Write to City Council about the demolition threat at Canal and Tchoupitoulas

Thursday, May 15, 2014

The demolition of four historic buildings in the heart of downtown New Orleans to make way for a 21- story hotel goes before the City Council on Thursday, May 22.  You can help by asking the City Councilmembers to insist that redevelopment at the corner of Canal and Tchoupitoulas incorporates these historically and architecturally significant buildings into the designs, and uses the adjacent surface parking lot for new construction.  ​  

Please write to the City Councilmembers.  Below is a sample letter to cut and paste, or edit with your message. 

Thank you for helping to preserve the history and architecture of New Orleans.

Email addresses for City Council:








Email Text:

Subject Line: Appeal of CBD HDLC denial of application to demolish four buildings at Tchoupitoulas and Canal Streets 

Dear Councilmembers:

I am writing to ask you to deny this appeal and uphold the CBD Historic District Landmarks Commission's decision to deny the application to demolish four significant historic buildings located at 422 Canal Street and 105, 109, and 111 Tchoupitoulas Street. You should insist on redevelopment that is compatible with the context and scale of these buildings near the foot of Canal Street.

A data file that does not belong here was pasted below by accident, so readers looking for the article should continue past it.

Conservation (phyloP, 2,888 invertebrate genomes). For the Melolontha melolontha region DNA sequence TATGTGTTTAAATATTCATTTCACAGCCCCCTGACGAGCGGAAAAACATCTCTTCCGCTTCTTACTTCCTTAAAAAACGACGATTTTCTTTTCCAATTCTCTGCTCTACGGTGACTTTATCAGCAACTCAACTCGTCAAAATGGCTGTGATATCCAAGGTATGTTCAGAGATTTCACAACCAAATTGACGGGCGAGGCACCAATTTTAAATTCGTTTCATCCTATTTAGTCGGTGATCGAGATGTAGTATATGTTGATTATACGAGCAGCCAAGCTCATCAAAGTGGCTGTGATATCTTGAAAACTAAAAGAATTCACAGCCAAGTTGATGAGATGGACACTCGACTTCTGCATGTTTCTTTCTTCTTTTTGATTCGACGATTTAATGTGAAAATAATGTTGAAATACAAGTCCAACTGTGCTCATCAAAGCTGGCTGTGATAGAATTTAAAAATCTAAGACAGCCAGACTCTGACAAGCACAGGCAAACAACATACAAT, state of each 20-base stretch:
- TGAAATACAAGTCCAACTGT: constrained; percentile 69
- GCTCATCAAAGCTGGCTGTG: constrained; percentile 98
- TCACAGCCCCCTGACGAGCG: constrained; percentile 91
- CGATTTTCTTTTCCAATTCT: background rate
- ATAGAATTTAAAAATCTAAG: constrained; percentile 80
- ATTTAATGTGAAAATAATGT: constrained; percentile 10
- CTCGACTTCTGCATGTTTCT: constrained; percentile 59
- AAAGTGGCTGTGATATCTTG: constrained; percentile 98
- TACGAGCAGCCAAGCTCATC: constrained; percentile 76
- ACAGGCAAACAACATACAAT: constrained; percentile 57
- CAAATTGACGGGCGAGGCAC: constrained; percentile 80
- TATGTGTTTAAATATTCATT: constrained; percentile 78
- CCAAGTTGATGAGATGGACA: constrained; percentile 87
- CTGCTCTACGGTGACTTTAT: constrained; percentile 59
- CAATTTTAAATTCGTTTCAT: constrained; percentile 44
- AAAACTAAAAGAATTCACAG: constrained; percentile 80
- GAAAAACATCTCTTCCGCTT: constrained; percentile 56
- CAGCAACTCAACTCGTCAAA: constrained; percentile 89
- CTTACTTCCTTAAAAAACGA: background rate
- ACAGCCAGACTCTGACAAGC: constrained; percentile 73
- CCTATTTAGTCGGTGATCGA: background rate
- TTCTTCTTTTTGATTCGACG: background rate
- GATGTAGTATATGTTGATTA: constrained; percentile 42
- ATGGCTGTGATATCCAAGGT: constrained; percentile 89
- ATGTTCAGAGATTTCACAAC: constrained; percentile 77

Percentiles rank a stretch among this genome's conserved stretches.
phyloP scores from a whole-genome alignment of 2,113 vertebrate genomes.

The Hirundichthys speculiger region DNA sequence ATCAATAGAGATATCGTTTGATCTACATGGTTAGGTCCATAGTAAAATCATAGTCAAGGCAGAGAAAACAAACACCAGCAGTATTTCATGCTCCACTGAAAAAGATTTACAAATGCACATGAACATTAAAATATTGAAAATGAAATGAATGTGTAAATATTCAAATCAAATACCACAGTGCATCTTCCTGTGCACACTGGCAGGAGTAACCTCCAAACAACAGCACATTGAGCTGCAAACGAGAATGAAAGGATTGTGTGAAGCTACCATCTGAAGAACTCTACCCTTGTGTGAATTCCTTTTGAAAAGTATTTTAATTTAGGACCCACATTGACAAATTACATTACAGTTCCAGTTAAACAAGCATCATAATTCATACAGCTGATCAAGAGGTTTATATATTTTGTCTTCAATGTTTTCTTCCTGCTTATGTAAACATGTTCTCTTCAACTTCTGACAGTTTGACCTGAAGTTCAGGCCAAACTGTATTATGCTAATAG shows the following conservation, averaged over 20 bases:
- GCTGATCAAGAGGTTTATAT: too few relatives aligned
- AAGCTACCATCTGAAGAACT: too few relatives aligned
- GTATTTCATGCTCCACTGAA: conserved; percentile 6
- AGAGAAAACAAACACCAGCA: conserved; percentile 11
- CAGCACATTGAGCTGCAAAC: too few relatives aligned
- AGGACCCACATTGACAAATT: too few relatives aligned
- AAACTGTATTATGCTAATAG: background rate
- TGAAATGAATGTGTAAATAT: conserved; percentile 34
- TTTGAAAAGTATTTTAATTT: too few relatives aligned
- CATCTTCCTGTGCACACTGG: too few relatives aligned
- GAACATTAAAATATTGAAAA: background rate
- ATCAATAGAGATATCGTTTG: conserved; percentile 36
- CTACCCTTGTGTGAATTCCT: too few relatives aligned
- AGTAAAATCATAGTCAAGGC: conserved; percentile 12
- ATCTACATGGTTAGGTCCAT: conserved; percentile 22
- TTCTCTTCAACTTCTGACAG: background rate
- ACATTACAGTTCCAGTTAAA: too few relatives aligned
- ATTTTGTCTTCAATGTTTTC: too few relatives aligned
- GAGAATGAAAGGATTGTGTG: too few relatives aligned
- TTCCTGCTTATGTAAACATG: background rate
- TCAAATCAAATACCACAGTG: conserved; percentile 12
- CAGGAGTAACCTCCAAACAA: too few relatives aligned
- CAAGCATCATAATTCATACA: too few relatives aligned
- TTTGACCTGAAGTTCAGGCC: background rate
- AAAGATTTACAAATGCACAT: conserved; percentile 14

The current Comprehensive Zoning Ordinance (CZO) limits the height on this site to a maximum of 85 feet with the streetwalls of buildings topping off at 70 feet. The draft CZO sets the overall height on this parcel at 70 feet. The hotel proposal driving this appeal of the HDLC decision isn't even close to these height limits--topping off at 255 feet or 21 stories. Clearly, the  proposed structure is massively out of scale--and contrary to our own ordinances.  

These architecturally and historically significant buildings can easily be incorporated into design plans that reflect the character of New Orleans – while using the adjacent parking lot for new construction.

I ask you to support the CBD Historic District Landmarks Commission's decision to deny demolition of these important buildings, and instead work to promote redevelopment of the corner is a way that is sensitive to New Orleans’ history, architecture--and consistent with its zoning ordinance.